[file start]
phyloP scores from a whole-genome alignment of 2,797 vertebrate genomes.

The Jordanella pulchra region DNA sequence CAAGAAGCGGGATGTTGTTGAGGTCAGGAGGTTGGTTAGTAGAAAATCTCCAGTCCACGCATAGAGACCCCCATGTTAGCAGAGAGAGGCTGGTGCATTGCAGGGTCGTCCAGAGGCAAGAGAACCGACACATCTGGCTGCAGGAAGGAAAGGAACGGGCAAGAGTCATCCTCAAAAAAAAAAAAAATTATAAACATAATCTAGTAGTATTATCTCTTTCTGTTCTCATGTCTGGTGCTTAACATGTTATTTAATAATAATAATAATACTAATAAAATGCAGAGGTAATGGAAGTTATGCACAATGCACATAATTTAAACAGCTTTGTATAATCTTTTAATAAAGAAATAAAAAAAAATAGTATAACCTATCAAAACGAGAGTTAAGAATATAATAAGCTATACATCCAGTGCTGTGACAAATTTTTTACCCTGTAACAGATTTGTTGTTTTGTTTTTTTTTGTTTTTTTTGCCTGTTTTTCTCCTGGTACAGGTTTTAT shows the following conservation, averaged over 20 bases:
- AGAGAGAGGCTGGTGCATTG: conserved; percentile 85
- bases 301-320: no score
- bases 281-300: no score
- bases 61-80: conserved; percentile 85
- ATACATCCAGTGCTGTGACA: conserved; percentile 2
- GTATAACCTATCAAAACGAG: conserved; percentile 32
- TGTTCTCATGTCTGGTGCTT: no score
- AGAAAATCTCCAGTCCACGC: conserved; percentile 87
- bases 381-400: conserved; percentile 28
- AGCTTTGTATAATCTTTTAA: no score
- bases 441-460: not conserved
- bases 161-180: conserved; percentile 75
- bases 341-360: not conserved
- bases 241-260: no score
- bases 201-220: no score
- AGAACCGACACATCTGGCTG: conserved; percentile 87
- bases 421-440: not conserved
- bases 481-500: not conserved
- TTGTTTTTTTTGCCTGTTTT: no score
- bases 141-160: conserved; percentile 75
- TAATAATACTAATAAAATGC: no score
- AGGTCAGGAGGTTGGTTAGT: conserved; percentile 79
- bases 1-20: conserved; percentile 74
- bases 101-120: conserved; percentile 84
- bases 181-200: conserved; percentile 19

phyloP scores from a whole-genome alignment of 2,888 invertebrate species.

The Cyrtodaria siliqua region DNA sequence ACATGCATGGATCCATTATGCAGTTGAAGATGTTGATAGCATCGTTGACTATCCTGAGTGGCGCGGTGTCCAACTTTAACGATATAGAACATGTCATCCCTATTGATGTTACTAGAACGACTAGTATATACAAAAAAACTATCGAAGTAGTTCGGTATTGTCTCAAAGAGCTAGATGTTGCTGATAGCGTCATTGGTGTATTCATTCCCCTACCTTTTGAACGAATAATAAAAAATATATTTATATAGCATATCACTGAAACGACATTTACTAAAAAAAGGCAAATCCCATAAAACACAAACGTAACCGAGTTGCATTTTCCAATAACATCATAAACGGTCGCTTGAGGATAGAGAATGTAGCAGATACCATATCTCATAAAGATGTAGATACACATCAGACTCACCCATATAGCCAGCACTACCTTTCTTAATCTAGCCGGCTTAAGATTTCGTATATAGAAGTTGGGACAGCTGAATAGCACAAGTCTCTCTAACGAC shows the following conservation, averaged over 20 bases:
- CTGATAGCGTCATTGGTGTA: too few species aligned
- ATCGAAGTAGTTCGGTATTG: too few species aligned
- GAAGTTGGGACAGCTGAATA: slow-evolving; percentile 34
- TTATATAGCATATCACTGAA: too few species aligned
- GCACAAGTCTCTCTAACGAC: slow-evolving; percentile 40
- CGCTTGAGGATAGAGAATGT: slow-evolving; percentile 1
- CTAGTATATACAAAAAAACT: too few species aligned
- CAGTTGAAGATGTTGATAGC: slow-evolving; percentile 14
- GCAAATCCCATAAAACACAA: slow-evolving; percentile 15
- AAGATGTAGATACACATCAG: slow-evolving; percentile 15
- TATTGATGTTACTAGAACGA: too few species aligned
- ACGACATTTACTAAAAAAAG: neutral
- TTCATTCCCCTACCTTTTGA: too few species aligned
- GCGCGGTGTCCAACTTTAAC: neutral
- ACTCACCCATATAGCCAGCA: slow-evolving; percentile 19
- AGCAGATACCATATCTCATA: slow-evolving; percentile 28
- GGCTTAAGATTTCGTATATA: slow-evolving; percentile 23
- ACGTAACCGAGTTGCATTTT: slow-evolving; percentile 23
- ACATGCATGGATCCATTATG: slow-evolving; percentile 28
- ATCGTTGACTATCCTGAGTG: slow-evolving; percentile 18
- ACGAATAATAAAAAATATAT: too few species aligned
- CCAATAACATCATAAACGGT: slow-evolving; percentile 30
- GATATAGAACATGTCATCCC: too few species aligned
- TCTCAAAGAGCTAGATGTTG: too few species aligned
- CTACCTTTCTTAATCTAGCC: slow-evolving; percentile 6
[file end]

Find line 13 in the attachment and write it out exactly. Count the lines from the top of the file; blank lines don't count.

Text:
- bases 441-460: not conserved